The absence of Doris Pinches must have dramatically altered the routine in Romane House for
to shop like an
ordinary housewife. Nevertheless there she was, list in hand, waiting to be
served. She wore a simple dove grey dress and matching sandals which Maureen
Dingle-Jones Audrey estimated was the peak of elegance. Standing
next to , whose wild mane appeared
in desperate need of a brush, Diane
neatly styled hair looked an absolute dream. The striking contrast brought a
muted titter to Audrey's throat. It
was like observing the straight man with his clown.
about-faced, trying hard to suppress her mirth.
'Poor you,' mocked
hitching up her scruffy denims. 'And you do need your sleep.'
caught the contempt, she ignored it. 'I read recently that one is permitted to
shoot the birds now they have become such pests, but if I saw a person
directing a gun at them I would notify the authorities. Even the simplest
creature is entitled to an existence.'
, please! He does hate
his name being abbreviated.' Norman
As she carried a side of bacon to the cold store
Carol gave Audrey
an eyes-to-the-ceiling look, muttering out the corner of her mouth, 'One of
these days I'll abbreviate her.'
'Don't be catty. It doesn't become you.' As
Audrey spoke a noticeable silence descended. She
stopped what she was doing and glanced up to see every head twisted towards the
door, and was dumbfounded to behold the travelling man peering through the glass
beneath the visor he made with his hand. Carol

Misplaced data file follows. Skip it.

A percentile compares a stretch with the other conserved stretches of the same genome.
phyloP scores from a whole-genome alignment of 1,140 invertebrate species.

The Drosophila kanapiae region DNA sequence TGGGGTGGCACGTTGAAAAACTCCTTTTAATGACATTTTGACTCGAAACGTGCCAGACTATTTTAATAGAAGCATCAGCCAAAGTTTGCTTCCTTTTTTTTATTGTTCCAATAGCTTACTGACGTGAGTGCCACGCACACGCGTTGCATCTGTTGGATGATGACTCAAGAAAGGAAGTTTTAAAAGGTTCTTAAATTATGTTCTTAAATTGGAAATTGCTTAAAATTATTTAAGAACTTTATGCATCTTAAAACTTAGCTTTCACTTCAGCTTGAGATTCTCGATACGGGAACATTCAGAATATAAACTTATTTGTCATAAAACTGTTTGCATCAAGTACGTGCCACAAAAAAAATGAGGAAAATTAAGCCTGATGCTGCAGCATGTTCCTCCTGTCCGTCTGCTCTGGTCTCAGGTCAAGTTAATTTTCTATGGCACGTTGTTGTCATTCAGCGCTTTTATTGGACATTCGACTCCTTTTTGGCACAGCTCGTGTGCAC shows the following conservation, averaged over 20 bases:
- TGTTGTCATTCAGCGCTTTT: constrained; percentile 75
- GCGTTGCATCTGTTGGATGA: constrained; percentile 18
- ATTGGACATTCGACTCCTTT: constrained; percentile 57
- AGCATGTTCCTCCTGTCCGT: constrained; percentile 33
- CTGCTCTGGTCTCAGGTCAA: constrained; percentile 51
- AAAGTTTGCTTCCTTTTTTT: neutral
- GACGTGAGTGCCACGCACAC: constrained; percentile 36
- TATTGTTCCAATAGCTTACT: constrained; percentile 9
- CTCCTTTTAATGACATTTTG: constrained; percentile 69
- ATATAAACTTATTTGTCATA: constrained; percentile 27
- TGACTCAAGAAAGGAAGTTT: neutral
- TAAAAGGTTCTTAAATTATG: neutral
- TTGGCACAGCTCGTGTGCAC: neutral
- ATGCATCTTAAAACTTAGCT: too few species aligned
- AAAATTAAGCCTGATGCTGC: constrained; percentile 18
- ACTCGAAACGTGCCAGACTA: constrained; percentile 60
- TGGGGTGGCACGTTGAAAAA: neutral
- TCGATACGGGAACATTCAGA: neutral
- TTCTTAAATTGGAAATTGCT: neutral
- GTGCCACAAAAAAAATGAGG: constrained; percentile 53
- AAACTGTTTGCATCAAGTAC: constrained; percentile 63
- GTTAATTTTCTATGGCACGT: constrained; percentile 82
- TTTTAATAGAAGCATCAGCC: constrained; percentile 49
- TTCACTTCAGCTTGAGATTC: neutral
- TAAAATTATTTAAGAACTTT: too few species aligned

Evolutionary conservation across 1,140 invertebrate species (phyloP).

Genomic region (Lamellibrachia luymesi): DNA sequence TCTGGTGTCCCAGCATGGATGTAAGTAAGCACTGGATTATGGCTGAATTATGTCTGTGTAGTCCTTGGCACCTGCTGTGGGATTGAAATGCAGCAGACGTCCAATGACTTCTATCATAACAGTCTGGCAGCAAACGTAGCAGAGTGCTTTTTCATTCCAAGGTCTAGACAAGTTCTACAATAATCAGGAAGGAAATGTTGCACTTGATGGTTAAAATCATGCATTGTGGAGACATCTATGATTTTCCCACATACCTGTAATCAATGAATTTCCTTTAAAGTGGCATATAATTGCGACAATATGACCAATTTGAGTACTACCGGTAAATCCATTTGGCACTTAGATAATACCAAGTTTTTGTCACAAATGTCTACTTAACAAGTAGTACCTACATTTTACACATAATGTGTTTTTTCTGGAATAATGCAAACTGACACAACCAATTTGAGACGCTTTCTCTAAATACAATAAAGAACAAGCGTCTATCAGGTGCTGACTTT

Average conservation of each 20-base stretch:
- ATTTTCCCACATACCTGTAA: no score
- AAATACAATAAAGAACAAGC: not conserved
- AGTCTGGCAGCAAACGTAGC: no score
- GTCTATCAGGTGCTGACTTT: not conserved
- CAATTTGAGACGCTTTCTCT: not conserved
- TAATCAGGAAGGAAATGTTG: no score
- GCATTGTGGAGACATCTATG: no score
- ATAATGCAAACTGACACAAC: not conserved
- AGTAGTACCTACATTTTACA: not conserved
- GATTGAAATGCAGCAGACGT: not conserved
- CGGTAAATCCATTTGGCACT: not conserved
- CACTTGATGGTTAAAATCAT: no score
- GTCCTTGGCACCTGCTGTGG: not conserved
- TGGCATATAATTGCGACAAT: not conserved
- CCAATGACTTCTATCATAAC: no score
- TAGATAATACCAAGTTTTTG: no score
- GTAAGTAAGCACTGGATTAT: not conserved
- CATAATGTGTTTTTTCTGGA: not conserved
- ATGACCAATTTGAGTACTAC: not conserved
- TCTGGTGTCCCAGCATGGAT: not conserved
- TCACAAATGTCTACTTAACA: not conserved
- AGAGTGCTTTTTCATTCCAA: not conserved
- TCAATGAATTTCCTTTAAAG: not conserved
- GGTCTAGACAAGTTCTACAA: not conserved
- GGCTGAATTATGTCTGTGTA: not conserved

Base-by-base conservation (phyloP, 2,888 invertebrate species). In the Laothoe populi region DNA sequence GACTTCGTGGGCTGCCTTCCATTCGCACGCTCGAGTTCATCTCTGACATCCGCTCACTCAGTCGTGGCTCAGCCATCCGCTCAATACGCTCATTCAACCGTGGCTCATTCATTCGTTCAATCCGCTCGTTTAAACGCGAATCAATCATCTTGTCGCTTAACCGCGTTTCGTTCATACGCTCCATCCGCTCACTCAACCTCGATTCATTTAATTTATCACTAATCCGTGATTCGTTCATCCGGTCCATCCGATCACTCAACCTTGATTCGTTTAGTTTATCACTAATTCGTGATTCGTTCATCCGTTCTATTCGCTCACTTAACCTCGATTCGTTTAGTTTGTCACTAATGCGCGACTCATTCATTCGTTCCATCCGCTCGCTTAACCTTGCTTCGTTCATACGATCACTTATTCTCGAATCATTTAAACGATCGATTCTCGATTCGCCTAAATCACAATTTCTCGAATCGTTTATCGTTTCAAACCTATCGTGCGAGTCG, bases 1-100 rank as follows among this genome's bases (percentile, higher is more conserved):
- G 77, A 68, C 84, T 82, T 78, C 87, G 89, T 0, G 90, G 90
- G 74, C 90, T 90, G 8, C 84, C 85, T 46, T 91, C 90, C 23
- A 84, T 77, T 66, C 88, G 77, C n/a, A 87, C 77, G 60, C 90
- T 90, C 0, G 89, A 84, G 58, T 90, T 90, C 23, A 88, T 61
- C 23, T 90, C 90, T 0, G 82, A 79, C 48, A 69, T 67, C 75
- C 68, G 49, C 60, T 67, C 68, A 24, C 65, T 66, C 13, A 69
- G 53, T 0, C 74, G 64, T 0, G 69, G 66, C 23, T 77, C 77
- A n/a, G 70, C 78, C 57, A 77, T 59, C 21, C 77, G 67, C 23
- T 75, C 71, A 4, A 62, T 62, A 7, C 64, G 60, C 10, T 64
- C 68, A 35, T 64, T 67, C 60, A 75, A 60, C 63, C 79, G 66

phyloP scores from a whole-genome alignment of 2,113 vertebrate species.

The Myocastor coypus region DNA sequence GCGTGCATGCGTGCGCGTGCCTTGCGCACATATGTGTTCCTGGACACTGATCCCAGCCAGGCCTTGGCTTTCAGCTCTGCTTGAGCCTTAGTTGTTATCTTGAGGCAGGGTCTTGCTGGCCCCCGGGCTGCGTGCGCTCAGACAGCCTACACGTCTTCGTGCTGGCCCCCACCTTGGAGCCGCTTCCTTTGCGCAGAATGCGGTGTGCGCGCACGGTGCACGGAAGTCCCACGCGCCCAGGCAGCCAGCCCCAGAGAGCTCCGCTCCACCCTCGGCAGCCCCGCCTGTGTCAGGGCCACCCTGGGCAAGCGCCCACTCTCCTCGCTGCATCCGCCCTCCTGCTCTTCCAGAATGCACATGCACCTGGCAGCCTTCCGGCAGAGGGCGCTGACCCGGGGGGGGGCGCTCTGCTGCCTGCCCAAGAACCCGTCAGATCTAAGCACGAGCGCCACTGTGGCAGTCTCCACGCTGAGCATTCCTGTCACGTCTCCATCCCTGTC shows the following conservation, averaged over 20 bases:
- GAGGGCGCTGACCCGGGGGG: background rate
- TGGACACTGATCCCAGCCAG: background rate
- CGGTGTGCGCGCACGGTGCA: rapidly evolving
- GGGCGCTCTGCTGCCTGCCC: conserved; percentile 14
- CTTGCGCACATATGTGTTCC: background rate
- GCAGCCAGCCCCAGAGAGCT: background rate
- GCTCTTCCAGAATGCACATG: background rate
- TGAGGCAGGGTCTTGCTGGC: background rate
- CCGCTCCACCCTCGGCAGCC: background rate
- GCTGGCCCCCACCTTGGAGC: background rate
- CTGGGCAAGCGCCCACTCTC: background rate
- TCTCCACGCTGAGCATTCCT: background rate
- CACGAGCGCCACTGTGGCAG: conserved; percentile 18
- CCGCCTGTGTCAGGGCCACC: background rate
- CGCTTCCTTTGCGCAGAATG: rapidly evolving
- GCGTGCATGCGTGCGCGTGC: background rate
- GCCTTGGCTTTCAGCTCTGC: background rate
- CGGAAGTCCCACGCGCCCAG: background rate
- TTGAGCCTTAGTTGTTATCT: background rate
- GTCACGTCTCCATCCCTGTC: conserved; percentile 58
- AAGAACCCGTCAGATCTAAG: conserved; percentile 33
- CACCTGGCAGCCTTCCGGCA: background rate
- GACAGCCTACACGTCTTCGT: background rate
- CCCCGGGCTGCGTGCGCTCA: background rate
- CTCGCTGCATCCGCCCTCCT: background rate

was hugging the flitch as if to protect herself from transient dangers, Maureen's hands were half way to covering her mouth,
and Diane was hiding her face with her
clutch bag. The remaining shoppers displayed their panic by clustering en masse
at the end of the counter. Audrey cast
her eyes from one to another. 'Just look at you,' she said. 'He's a man, not
the devil in disguise.'
A voice in the queue mumbled, 'How d'you know?'
The cowardly customers drew back as
swept resolutely towards the door. Pulling it wide, she enquired, 'Can I help
'Do you stock throat lozenges?'
It was such an anti-climax after the charged concoction of fear that
Audrey's' previously stifled
giggle threatened to return. She bit her lip to drive it away. 'I'm afraid not,'
she replied. 'Try Settons's, three doors up.'
'Thank you.' He nodded as he strode away.
His voice was nothing like
imagined a tramp would have. She had expected to hear a gruff timbre, not the
precise, succinct, incisive tone of a man accustomed to issuing instructions.
The instant he was lost to view the babble started.
'What did he want?'
'Did you spot the odd socks?'
'How's that for a chiselled face!'
declared. ' Gladys never forgets a
'I must mention it to .' Norman
'You going to serve or am I standing here for health reasons?'
There was a general affirmative response, and
Diane yelled above it, 'Hey, Ellen,
shall we go for coffee after?' before turning back to command Audrey to pack the jumbo eggs.
With all customers now attended to Audrey invited herself to accompany them. 'Give me a minute to clean up,' she said as she disappeared into the tiny area that served as a cloakroom.
'You're lucky to have a beloved to go to.'
Installed in the Copper Kettle, at one of the tables by the far wall, the women waited for their order.
leaned back and clasped both hands on her blonde head. Taking advantage of the
lull in the filter machine's relentless gurgling, she remarked, 'I understand